Punching Out A Novel Optical-Tweezer Calibration Technique

Consider: A punching bag is suspended by a spring.  A boxer pummels it, banging it from side to side in a chaotic, random way.  The boxer sways slightly from side to side.  You know the frequency and amplitude of his swaying.  From observing the anarchic path of the punching bag, can you determine the stiffness of the spring?

This is an exact analogy to a clever, insightful and astonishingly simple recent technique for calibrating the stiffness of an optical tweezer, the force-well formed by a tightly focused laser beam which is used to trap, manipulate and track microscopic dielectric beads in fluid-filled micro-chambers in single-molecule biophysics.  The coated beads can be hitched to molecular motors and DNA molecules, allowing the machinery of life to be illuminated.

Clearly, in order for an optical tweezer to be a quantitative tool, its force characteristics must be known.  One classical technique for calibrating a trap is to sweep the fluid chamber at constant velocity, back and forth, and observe the deviation of a trapped bead as the fluid drags it.  The trap force can be calculated by applying Stokes’ familiar hydrodynamic equation to the observed deflection of the bead.

Dynamic Digital Linearization enables Stokes
calibration of optical tweezers by
eliminating following errors.
In theory, only the drag coefficient of the fluid and the diameter of the bead need to be known.  But this technique requires a sophisticated level of control of the piezoelectric microscope stage on which the fluid chamber is mounted.  The stage must perform a triangle wave motion, but the finite system bandwidths inherent in any electromechanical system ordinarily cause distortion of the actual waveform.  The corners of the positioning waveform become rounded, and following-error accumulates, meaning the stage position deviates from the desired instantaneous position as the waveform proceeds.  The overall amplitude of the waveform is rolled-off, and most importantly: the critical constant-velocity portion of the waveform isn’t as constant-velocity as needed.  Fortunately, the availability of Dynamic Digital Linearization has salvaged this technique for a generation of researchers.  With this unique technology, an advanced nanopositioning controller can virtually eliminate following-error in motions using its built-in waveform generator.  The Stokes calculations can be applied with confidence.

But back to our punching-bag.  Reduce it to the nanoscale, and it is our dielectric bead.  The pummeling boxer is Brownian motion, and his slight side-to-side sway is a nanoscale, sinusoidal position waveform applied to the fluid chamber by the piezoelectric microscope stage.  The spring is the optical trap.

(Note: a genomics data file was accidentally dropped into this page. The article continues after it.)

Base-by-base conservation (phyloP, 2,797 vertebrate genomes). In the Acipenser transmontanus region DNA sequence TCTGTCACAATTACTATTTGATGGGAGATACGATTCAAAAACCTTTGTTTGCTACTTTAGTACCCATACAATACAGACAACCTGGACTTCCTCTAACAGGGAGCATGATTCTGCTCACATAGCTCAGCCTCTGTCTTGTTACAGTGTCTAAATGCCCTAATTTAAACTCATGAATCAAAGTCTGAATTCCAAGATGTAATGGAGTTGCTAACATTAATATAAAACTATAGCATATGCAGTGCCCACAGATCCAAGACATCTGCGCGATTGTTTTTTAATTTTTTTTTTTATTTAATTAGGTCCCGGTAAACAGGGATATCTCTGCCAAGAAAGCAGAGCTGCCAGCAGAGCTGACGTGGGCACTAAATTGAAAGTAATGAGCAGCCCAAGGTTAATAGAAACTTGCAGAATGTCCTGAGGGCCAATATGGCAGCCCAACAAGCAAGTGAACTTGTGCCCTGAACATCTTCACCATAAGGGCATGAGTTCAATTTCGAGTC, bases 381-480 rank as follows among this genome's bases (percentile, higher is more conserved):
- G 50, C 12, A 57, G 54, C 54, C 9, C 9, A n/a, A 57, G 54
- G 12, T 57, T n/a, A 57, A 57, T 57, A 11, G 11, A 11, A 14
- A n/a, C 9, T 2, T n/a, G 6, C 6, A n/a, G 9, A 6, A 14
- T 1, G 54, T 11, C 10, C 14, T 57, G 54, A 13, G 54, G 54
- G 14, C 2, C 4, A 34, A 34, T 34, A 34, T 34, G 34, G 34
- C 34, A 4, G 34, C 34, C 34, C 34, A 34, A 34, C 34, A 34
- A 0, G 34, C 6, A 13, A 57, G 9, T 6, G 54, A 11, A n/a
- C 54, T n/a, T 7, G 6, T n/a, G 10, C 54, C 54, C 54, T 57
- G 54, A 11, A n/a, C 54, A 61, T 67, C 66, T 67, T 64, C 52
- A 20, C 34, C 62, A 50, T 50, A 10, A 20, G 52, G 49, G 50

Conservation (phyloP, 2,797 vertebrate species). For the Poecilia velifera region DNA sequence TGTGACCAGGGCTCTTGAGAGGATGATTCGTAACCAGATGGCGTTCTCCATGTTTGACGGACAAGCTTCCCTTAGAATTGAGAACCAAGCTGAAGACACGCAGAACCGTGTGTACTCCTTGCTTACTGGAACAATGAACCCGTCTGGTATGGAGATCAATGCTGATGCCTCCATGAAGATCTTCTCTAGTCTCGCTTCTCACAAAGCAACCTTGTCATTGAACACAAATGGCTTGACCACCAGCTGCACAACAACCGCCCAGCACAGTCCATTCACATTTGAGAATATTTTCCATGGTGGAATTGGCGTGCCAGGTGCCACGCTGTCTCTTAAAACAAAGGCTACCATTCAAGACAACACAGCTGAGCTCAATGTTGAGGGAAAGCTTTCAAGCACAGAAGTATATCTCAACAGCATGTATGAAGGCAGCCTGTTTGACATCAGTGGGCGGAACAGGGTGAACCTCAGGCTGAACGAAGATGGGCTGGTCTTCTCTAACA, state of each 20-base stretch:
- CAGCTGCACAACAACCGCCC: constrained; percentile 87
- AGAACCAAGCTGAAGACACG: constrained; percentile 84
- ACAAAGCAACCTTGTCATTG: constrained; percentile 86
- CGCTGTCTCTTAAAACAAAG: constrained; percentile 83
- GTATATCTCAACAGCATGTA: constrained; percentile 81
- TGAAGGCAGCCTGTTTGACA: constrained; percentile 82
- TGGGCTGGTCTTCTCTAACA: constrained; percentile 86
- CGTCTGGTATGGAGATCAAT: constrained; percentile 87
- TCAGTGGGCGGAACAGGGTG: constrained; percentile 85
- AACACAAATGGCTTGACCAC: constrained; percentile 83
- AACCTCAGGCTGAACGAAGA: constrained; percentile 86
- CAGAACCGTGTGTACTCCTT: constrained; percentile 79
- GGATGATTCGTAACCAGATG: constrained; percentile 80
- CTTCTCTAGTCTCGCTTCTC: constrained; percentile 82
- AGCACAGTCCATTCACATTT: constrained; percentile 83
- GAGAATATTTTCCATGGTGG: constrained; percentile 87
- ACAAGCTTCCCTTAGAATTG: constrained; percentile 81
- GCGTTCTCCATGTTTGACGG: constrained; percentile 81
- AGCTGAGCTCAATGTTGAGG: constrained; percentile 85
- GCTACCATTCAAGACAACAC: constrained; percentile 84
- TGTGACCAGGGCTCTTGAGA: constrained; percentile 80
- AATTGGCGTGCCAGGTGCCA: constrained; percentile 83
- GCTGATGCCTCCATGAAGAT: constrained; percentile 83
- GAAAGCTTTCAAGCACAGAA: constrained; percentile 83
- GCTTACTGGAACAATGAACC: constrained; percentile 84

If this can serve, then several advantages emerge versus the Stokes-calibration approach.  First, the sinusoidal waveform is a single frequency and can be selected to avoid driving structural resonances in the microscope assembly that might otherwise be problematic given the high-frequency Fourier components of the sharp-cornered triangle wave used in Stokes calibration.  Its amplitude is very small.  No constant-velocity region is required, and moderate following errors and rolloff are no issue since all needs to be known is the position-waveform amplitude in all axes, which a parallel-kinematic stage with direct motion metrology can provide.  And the analysis can be performed entirely in the frequency domain using the positional trace of the bead.  Brilliant!

From Fig. 2 of the Tolić-Nørrelykke paper, showing the
power spectral density of the bead's motion.
The technique was published as “Calibration of optical tweezers with positional detection in the back focal plane” in the Review of Scientific Instruments by Tolić-Nørrelykke, Schäffer, Howard, Pavone, Jülicher and Flyvbjerg after a collaboration which spanned Europe.  As they detail in their paper, the forces acting on the bead are well understood and separable: there is the chaotic Brownian motion, and then there is the drag-induced sinusoidal motion as the fluid chamber is oscillated at the nanoscale.  Observe the motion and calculate its power spectral density (PSD).  The PSD will show the white-noise spectrum of the Brownian motion, with a spike at the sinusoidal frequency.  From the power in the spike, the stiffness of the trap can be derived from the straightforward physics of a damped, simple harmonic oscillator.  The bead dimensions and fluid viscosity need not be known.

As an aside, there is a tantalizing resemblance between this PSD and the frequency-domain plot sometimes proffered as illustrating the positional resolution of some nanopositioning devices.  The difference is that this plot comes from actual motion data, not sensors indirectly inferring position via flexural strain deep in the mechanics.  (One could immobilize the platform of such a stage, and the sensors would still see strains as the piezos actuate.)  And the plot floor also represents actual limits—in this case, the inescapable Brownian motion of the bead—rather than filtered electrical strain-sensor noise, which is sometimes hyped to imply sub-picometer positional stability that is, unfortunately, not a possibility in the real-world ambient environment of any laboratory on Earth.  At the nano scale, we’re all punching bags.

(The author would like to thank Armin Hoffmann of the University of Alberta for bringing the Tolić-Nørrelykke paper to our attention.)